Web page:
Cramer: Poole's Not All Wet - TheStreet

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Amazing. Just amazing. Bill Poole agrees with me:




are virtually kaput, they are insolvent. They don't have a


to be stocks.

I know that when I did my rant last year, it was really focused on Bill Poole, the

Federal Reserve

member who had been most opposed to my view that the Fed had to cut and cut hard. I called him a reckless man. Put aside that I called for his resignation, because he was calling for


resignation. Now he understands it.

Here's what I see happening: The people who own these stocks are going to lose everything. The man who understood this more than anyone in the country, Bob Steel, just jumped from the American frying pan to the


fire. But he was needed to figure out how to save Fannie Mae/Freddie Mac the


-- forget the common stock.

We need a quick recapitalization that allows these companies to be part of a new company, Housing Corp., which is


public and does


generate a return. We need to see the bonds of the companies and the bonds of mortgages put together by the companies explicitly guaranteed despite the cost of that, and we need to see all of these things happen within the next week or two in order to make it so we have taken this big issue off the table.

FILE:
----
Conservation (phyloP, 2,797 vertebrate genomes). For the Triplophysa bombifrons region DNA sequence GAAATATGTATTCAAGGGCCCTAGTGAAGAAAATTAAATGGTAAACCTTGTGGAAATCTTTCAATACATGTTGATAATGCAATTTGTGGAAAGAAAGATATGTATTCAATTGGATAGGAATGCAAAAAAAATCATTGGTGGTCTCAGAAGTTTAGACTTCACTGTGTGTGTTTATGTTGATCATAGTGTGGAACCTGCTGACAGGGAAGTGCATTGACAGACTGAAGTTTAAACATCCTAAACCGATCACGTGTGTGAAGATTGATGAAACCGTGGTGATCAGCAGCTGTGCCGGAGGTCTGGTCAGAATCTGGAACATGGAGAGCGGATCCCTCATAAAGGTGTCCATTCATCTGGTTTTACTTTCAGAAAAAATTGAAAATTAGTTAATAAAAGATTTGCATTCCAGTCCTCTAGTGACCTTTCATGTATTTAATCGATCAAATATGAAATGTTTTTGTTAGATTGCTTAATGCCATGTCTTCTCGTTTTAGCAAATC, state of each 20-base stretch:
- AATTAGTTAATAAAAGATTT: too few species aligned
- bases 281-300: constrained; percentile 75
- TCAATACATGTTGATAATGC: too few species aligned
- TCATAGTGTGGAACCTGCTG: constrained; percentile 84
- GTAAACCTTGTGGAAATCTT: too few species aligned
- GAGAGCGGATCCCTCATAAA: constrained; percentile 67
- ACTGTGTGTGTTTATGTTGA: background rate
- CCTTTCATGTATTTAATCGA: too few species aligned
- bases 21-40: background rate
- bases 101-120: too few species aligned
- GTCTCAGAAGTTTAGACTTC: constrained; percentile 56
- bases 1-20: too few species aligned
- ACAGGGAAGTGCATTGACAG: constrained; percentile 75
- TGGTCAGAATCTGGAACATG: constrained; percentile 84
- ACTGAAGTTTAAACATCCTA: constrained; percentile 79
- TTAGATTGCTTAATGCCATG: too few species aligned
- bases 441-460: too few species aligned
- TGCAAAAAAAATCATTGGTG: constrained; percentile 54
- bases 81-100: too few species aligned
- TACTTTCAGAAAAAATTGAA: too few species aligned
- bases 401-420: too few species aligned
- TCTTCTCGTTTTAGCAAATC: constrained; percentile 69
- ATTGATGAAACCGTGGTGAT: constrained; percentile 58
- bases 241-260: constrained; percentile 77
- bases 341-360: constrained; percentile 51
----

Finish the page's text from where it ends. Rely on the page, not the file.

I have been saying these guys are insolvent in these pages, on our videos and in "Stop Trading" and "Mad Money" for months. Now the biggest laissez-faire, "don't worry about it; we are in an inflationary environment and Cramer is a loudmouth" panicker has spoken, and we are in agreement: The stocks of Fannie and Freddie are worthless, but the companies are too big to fail.

Recap now, or else here comes U.S. gridlock.


is a pittance compared to FNM and FRE. Period. End of story.

At the time of publication, Cramer had no positions in the stocks mentioned.

Jim Cramer writes about all the stock trades in his charitable trust for in Action Alerts Plus. Recent stocks he's traded in this account include Schering-Plough (SGP) , El Paso (EP) and Procter & Gamble (PG) - Get Report.

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